Greenville LNG Expresses Interest in FG’s Brass LNG Project as a New Investor

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Greenville LNG Expresses Interest in FG's Brass LNG Project as a New Investor
Greenville LNG Expresses Interest in FG's Brass LNG Project as a New Investor

The federal government announced over the weekend that it was reviving the over $22 billion abandoned Brass Liquefied Natural Gas (BLNG) project in Bayelsa in order to increase commodity production and supply.

 

During an inspection of the project site in Twon Brass, Bayelsa State, with management of Greenville LNG, an interested investor in the project, Minister of State for Petroleum, Mr Timipre Sylva, stated that the government was eager to complete the project because of the numerous economic benefits it will bring to the country.

The Brass LNG concept, which has trains 1-4 and an annual projected capacity of 8.4 million metric tons, was launched in 2005 with a groundbreaking ceremony on May 14, 2005, performed by former President Olusegun Obasanjo.

This amount included the cost of acquiring the land, the Front End Engineering Design (FEED), the Pre-FEED Concept Evaluation Study (PFCES), and the project Environmental Impact Assessment (EIA).

Initially, the BLNG had a number of shareholders, including the Nigerian National Petroleum Company (NNPC), which owned 49% of the company, and Conoco Philips, Total, and ENI International, which owned 17% each.

It is estimated that the country has lost over $24 billion in revenue and approximately 18, 000 direct jobs as a result of the project’s inability to move forward.

 

The Final Investment Decision (FID) for the critical gas project, which sits on 606 hectares of land, was supposed to have been made in 2007, with investment expected to be recouped within the first five years.

 

The Final Investment Decision (FID) for the critical gas project, which sits on 606 hectares of land, was supposed to have been made in 2007, with investment expected to be recouped in the first five years.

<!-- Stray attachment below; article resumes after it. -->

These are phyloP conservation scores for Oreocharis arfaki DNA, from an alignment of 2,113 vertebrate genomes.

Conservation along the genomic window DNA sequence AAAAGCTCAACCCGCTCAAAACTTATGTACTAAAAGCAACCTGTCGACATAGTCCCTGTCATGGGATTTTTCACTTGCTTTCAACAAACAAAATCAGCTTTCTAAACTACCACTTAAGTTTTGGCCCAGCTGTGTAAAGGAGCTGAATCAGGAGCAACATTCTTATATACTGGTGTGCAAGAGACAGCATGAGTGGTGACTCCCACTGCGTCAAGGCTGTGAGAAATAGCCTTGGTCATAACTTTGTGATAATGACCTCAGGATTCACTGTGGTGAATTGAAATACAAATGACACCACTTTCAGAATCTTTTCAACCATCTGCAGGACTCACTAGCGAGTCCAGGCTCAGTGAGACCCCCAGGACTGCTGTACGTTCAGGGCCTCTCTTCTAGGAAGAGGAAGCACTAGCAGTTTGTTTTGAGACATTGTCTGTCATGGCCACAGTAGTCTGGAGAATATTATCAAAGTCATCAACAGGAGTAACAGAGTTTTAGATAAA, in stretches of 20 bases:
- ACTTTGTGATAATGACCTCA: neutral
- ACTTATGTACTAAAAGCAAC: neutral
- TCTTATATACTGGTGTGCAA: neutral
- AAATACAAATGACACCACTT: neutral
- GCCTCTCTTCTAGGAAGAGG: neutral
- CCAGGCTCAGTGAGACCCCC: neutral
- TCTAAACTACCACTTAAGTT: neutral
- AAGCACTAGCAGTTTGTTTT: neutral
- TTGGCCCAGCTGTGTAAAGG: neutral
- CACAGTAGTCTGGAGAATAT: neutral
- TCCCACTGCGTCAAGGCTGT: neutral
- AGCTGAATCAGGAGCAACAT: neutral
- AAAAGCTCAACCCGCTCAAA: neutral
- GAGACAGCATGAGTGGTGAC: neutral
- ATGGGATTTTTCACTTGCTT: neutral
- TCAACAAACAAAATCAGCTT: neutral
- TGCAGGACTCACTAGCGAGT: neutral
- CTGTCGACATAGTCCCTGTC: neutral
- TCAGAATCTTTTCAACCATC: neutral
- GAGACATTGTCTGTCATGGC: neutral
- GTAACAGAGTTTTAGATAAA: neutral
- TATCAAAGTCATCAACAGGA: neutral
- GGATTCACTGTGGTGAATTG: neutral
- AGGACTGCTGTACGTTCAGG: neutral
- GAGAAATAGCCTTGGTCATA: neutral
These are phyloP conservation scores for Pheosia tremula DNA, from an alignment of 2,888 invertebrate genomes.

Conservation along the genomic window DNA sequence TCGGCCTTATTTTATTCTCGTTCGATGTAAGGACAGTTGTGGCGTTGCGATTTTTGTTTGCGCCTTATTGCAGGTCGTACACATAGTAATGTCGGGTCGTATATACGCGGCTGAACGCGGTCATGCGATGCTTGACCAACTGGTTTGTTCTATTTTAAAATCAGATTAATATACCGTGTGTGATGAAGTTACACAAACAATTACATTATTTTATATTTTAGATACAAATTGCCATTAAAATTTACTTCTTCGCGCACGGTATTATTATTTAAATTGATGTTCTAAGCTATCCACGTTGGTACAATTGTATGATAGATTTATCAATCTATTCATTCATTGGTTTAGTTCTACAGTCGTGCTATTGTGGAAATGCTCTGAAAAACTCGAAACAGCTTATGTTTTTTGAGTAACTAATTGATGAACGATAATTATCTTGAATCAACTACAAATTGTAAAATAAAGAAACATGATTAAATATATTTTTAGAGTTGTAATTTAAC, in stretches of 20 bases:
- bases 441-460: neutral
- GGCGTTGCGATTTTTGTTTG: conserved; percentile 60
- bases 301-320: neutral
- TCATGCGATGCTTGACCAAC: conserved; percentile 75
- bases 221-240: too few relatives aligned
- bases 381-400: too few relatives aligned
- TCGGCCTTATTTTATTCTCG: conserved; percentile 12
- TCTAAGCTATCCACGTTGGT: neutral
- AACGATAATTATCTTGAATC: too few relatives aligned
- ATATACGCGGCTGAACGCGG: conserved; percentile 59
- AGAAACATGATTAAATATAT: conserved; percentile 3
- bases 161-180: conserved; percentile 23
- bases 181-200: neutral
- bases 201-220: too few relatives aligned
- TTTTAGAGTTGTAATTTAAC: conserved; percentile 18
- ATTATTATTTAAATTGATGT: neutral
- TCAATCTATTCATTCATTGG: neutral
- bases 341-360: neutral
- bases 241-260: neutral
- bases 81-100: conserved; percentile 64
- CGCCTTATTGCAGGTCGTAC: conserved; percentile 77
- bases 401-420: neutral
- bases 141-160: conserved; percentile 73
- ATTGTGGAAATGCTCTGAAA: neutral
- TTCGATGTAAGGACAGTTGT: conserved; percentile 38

It was conceived and designed to help monetise the nation’s natural gas resources, reduce gas flaring, and provide employment opportunities for Niger Delta youths.

However, according to a statement issued by the minister’s spokesman, Horatius Egua, Sylva was accompanied on the tour of the project site by the Chairman and Managing Director of Greenville LNG, Mr Eddy Van Den Broeke, and Ritu Sahajwalla.

 

It quoted the minister as saying that the federal government would prioritize the project because of its current policy focus on gas exploration in the region.

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Sylva stated that because the government intends to refocus its energy on tapping its abundant gas resources, it is looking for new investors to resurrect the project from its current coma.

“You are aware of the government’s policy regarding gas. We want to use gas as a transition fuel while also diversifying our economy. “You know, you can get so many things with gas, and I’ve said that we can truly diversify our economy through gas,” he said.

 

The minister, who acknowledged the difficulties in successfully completing the project in the past, stated that the government would do everything possible to encourage Greenville NLG to invest in partially funding the multi-billion dollar project.

 

“We want this project to succeed during this difficult period, and we will do everything in our power to ensure that the final investment decision is made as soon as possible.”

“Greenville LNG is a major player in this sector, and we know that they are committed to seeing this project through to completion.” “We will continue to discuss and offer the necessary incentives to get this project up and running,” Sylva added.

 

While congratulating President Muhammadu Buhari on “creating an enabling environment” for businesses in the country, the minister urged Western nations to increase their investments in the country’s oil and gas sector.

 

 

He bemoaned the speed with which investments were pulled out of Nigeria in the past, claiming that it was unsustainable.

 

 

“We are advocating for increased investment in the hydrocarbons sector of the economy, particularly in gas.” We are encouraging companies that are interested in gas to pursue it. “We have sufficient gas reserves in the country, and we encourage anyone with capacity to bring in their investments,” Sylva said.

The Nigeria National Petroleum Company Limited (NNPC), Eni, and Total are the current investors in the Brass LNG project.

 

For weeks, Europe has been putting pressure on Nigeria to increase its gas production and supply to the continent, an opportunity that the government has failed to capitalize on due to a lack of infrastructure.